“Element of letter” Softskill 1 Bahasa inggris bisnis 1
Greeting is easy or difficult, especially when dealing with different customs. Often titles for men and women are different, and sometimes we do not know the gender of the person being addressed. Family name on a custom written sometimes in front, and on the other customs, in the back. Honorary degrees may vary based on status and age. So no need to feel guilty if trouble choosing words greetings because it’s a complicated issue.
In the Indonesian language, you can use the common greeting in written communication such as the “Bapak / Ibu Yth.”, “You”, “Dear Sirs”, etc.. As mentioned above, be careful if you want to say hello to the “Bapak / Ibu” because you might just guess the gender of a name is only listed in the email. Greetings “Ibu” is safer than “Mrs.” or “Ms.” unless you already know the status of the person. Use the greeting word “you” (let alone “me” or “you”) if you have known and know the status of the person concerned.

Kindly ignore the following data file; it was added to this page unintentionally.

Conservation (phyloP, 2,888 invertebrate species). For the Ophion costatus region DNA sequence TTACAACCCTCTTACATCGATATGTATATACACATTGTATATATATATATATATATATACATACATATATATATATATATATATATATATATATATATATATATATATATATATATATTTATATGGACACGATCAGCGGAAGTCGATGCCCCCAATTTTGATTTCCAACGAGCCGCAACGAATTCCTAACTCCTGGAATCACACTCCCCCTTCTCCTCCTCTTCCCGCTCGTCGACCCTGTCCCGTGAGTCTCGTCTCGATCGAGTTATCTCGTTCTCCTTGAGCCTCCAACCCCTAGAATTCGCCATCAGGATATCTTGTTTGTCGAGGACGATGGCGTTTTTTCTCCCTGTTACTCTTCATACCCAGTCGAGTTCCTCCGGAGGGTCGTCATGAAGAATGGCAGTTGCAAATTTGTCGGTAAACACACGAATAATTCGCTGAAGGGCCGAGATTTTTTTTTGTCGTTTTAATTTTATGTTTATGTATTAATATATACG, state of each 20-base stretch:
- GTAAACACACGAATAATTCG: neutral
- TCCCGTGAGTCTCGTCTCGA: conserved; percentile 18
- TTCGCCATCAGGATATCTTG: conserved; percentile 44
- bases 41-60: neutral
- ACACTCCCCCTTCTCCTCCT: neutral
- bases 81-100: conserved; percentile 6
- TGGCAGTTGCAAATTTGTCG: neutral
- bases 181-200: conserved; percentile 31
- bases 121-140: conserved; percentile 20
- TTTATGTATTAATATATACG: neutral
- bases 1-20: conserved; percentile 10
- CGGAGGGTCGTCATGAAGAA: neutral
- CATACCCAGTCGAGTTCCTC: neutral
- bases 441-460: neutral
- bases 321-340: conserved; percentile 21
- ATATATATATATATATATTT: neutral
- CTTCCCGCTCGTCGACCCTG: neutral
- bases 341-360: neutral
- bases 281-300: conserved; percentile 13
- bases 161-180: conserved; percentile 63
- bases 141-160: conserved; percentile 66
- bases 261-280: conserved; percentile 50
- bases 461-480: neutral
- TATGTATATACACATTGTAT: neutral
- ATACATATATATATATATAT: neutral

The salutation helps to establish the tone of the correspondence.
The salutation appears two spaces beneath the inside address and usually begins with the conventional greeting Dear followed by the title and name of the addressee. No punctuation follows the salutation in open punctuation style. In standard punctuation style, a colon (formal letters) or comma (informal letters) follows the salutation.
When the addressee’s name is unknown, several options are available:
Ladies and Gentlemen: (or the reverse) Ladies: (all women) Dear Sir or Madam: (or the reverse) Gentlemen: (all men) Dear Friends: Dear Colleagues:
If you want to refer to a group of people, you can use “Dear” unifying attribute. For example:
Dear Project Managers:
Designation. The Project Manager:
Dear San Jose Lasers Fans:
Designation. Supporters PERSIB:
Sexist salutations, e.g., Dear Sirs, Gentlemen, etc., are not used.
When none of the non-gender alternatives seems appropriate, a simplified letter format (omitting the salutation) may be used. Another solution is to omit the gender title, e.g., Dear Chris Smith.